PCA files for bankruptcy as recall expands to Texas plant

By Caroline Scott-Thomas

- Last updated on GMT

Related tags: Peanut corporation of america, Peanut butter

The Peanut Corporation of America (PCA) has filed for chapter 7 bankruptcy, a month after peanut products from its Blakely, Georgia facility were first recalled due to salmonella contamination.

The company estimated its assets to be worth $1m to $10m and its liabilities to be in the same range at the US Bankruptcy Court in the Western District of Virginia on February 12.

On the same day, Texas health officials announced a recall of all products ever manufactured at another PCA processing plant in Plainview, Texas, after they discovered dead rodents, droppings and bird feathers in a crawl gap above a food production area.

The inspection by Texas Department of State Health Services (DSHS) also found that the plant’s air handling system was not completely sealed, allowing debris from the infested crawl gap to fall onto exposed food products below.

DSHS said that state law gives it the authority to issue such recalls when conditions pose “an immediate and serious threat to human life or health.”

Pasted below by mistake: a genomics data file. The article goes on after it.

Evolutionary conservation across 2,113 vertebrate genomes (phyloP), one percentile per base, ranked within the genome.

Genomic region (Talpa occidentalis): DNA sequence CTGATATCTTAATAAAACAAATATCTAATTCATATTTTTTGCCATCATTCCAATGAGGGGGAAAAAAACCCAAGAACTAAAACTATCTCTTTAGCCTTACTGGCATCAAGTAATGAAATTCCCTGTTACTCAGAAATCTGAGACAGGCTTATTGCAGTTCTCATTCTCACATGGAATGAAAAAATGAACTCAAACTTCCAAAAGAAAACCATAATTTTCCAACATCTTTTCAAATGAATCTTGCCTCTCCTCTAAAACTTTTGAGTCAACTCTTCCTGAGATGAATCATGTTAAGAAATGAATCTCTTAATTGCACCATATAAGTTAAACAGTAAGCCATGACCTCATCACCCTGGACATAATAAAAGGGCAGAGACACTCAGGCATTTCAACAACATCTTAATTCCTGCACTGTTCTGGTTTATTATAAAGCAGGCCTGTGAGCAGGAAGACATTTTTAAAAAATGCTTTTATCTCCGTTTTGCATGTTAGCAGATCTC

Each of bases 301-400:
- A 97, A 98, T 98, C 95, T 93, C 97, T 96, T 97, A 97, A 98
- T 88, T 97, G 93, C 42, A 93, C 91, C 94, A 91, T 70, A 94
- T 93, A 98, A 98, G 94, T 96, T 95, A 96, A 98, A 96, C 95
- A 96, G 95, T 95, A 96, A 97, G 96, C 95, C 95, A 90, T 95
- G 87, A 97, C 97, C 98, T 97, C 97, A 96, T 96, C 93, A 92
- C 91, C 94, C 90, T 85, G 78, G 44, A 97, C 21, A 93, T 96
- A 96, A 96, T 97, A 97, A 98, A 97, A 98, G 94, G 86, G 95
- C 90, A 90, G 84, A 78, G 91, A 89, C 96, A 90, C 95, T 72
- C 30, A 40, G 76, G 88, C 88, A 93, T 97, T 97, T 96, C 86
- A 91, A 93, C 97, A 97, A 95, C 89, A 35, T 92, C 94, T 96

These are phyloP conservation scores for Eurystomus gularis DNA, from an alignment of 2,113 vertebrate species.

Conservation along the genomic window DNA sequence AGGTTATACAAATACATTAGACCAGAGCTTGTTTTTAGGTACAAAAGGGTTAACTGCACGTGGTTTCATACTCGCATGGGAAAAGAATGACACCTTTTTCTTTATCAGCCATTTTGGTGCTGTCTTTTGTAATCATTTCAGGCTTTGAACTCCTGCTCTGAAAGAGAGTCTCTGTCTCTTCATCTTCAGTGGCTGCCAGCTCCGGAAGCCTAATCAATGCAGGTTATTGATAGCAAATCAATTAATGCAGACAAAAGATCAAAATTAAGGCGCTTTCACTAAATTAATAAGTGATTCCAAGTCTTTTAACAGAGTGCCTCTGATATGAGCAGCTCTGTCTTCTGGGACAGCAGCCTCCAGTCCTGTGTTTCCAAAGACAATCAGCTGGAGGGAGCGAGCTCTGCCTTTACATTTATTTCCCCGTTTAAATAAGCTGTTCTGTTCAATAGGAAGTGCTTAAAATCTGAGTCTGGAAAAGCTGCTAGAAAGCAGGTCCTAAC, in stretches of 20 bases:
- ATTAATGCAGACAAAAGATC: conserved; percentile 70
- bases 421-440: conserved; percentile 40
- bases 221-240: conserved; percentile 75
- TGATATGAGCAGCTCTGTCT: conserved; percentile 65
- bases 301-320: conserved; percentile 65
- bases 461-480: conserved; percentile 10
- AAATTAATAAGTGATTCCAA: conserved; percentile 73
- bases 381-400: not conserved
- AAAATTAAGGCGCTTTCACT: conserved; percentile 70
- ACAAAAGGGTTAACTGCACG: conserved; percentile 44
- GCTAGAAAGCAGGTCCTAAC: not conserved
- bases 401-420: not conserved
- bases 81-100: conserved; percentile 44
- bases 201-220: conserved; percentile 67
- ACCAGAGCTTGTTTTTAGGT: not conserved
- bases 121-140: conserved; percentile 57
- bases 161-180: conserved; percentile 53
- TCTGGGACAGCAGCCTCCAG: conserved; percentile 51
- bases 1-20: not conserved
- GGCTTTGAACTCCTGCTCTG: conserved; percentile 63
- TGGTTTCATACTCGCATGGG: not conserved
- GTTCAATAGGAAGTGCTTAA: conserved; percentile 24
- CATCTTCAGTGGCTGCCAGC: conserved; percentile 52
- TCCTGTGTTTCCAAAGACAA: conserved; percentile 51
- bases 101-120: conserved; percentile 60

Increased penalties

Jean Halloran, director of food policy initiatives at Consumers Union, called for stronger penalties for companies that ship contaminated products, and said that PCA’s bankruptcy filing would protect the company from potential lawsuits filed by consumers.

She said: “It is unacceptable for corporations to put consumers' health at risk, and then simply declare bankruptcy and go out of business when they get caught. We must have an FDA that can oversee food processors so that unscrupulous behavior can be detected, prevented and deterred.”

No license

The PCA’s Texas plant had not been inspected since it first opened in March 2005. This was because the company had failed to apply for a Texas license, meaning that state authorities did not know it existed, according to the DSHS. The plant, which made dry roasted peanuts, granulated peanuts and peanut meal, is one of three plants owned by the company, which is based in Lynchburg, Virginia.

The Texas facility had been voluntarily closed last Monday, after tests of sample products found possible salmonella contamination. However, none of these products had been distributed, officials said, and the plant closure was not contingent on salmonella being detected.

The DSHS order stipulated that it cannot be reopened without DSHS approval.

More than 1,900 products have now been recalled in relation to the salmonella outbreak linked to the company’s plant in Blakely, Georgia, making it one of the largest product recalls in history. The outbreak has sickened at least 636 people in 44 states, and may have caused nine deaths.

The company’s president, Stewart Parnell, refused to testify at a Congressional hearing last week.

Related topics: Suppliers, Food safety and labeling

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